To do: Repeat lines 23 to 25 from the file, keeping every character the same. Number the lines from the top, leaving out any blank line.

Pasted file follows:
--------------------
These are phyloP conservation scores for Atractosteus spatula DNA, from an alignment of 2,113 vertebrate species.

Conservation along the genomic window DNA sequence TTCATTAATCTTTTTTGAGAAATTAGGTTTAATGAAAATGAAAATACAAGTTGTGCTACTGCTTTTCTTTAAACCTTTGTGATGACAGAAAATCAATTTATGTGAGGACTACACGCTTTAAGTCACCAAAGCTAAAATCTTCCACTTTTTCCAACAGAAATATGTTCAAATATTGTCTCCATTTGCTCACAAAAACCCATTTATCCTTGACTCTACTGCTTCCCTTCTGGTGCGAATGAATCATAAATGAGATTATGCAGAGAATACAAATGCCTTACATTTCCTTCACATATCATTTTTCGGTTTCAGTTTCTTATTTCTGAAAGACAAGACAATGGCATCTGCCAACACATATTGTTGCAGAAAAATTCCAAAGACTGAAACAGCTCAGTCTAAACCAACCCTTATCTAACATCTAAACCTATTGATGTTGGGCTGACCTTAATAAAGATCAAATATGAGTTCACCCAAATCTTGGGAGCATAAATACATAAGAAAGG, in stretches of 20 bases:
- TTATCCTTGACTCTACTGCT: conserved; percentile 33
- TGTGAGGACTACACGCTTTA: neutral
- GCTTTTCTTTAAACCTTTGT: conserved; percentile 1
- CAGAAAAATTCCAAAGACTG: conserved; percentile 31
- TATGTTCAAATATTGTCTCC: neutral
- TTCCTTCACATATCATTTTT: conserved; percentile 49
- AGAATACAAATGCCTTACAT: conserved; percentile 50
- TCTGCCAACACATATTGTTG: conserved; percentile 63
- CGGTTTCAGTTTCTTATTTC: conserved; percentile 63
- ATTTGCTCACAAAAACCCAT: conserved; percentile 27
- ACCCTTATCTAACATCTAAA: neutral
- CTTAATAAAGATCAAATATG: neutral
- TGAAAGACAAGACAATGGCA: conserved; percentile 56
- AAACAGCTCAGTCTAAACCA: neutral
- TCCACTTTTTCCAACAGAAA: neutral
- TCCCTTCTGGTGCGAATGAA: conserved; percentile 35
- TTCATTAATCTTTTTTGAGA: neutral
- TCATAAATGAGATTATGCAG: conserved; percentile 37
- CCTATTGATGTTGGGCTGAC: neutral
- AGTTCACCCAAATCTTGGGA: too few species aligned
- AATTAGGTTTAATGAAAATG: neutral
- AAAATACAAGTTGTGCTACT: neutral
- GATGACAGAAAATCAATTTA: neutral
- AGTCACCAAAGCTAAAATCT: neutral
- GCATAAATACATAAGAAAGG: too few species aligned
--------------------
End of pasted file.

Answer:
- AATTAGGTTTAATGAAAATG: neutral
- AAAATACAAGTTGTGCTACT: neutral
- GATGACAGAAAATCAATTTA: neutral